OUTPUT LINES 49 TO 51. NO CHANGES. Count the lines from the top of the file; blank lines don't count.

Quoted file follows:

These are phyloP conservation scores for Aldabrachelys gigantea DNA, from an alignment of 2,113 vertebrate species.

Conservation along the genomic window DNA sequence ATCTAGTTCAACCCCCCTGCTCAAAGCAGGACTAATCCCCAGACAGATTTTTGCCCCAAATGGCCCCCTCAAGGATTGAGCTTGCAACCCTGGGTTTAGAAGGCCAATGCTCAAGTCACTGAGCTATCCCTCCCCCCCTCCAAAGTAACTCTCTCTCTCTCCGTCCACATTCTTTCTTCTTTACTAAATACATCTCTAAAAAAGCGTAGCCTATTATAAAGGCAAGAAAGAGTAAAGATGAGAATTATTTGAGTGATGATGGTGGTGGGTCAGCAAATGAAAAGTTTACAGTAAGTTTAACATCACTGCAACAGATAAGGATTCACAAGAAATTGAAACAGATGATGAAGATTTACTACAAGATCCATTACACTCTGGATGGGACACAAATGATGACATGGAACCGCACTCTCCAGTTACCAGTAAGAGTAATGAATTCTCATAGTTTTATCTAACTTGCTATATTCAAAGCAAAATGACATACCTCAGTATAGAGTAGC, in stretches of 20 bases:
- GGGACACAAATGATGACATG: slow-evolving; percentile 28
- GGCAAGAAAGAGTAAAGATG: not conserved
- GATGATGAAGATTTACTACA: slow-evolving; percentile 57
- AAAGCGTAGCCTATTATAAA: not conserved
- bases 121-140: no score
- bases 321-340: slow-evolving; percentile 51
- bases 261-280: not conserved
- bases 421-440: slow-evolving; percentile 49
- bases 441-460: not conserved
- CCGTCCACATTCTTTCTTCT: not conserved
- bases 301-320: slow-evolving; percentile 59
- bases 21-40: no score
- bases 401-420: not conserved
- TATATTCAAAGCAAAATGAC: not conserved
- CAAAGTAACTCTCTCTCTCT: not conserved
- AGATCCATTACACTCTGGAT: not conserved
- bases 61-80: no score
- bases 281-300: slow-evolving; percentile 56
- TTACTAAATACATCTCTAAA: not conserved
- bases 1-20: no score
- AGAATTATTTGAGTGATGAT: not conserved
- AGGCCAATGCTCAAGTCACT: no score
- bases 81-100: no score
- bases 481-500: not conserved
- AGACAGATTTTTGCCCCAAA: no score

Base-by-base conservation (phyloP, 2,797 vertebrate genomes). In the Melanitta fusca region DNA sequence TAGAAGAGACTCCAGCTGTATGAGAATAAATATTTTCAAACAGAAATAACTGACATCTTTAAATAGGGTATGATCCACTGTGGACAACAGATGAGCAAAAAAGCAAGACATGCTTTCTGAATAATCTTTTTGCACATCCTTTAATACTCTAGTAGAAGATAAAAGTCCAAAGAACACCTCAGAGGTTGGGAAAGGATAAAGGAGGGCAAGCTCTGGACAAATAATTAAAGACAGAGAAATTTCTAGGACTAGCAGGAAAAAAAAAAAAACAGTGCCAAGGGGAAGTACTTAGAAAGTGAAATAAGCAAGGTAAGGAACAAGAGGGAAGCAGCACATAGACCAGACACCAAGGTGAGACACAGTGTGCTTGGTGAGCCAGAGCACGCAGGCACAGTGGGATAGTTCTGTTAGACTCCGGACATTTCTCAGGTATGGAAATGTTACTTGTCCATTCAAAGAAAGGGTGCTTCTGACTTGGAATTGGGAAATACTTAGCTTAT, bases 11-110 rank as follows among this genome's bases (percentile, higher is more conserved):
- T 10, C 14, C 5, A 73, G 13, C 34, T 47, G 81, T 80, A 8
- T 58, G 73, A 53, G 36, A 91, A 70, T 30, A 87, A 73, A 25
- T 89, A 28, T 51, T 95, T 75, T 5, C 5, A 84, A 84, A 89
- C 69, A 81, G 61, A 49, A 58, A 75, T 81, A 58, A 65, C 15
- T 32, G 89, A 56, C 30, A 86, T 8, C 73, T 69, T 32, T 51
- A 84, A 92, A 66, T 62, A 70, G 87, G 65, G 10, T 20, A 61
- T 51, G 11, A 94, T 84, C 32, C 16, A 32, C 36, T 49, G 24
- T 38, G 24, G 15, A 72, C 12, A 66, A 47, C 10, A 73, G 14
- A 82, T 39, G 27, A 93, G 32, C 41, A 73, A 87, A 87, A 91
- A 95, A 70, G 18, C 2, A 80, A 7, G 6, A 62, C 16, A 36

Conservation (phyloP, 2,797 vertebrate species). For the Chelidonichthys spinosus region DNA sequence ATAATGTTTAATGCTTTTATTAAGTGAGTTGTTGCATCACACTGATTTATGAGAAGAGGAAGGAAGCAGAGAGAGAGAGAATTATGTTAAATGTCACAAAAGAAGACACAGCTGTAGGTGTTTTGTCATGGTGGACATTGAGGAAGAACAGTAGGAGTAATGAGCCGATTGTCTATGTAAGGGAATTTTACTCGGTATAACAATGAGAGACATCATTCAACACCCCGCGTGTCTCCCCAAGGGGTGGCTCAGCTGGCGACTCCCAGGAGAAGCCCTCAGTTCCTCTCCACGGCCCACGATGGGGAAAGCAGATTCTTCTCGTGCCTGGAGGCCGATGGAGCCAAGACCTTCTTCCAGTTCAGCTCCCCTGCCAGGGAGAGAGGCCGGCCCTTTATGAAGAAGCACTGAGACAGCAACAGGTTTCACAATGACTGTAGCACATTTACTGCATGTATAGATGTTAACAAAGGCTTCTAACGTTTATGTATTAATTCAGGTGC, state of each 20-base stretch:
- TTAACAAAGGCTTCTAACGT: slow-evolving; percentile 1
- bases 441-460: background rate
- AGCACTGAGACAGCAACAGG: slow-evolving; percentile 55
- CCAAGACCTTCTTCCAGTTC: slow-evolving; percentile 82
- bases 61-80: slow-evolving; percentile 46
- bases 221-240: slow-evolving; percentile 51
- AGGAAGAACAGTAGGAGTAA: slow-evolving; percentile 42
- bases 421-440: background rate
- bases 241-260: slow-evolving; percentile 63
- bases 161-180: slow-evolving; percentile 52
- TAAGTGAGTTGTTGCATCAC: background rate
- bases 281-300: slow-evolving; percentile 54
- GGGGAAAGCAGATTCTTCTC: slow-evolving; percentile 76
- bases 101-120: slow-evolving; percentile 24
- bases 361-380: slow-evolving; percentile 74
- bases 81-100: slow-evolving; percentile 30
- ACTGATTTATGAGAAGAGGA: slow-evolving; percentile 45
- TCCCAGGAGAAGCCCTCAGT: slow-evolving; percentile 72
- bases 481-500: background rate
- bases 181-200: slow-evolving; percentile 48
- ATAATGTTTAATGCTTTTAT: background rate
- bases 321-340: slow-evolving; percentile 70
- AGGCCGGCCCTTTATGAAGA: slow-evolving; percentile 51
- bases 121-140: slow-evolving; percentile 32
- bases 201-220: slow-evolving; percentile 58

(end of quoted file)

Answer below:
- bases 161-180: slow-evolving; percentile 52
- TAAGTGAGTTGTTGCATCAC: background rate
- bases 281-300: slow-evolving; percentile 54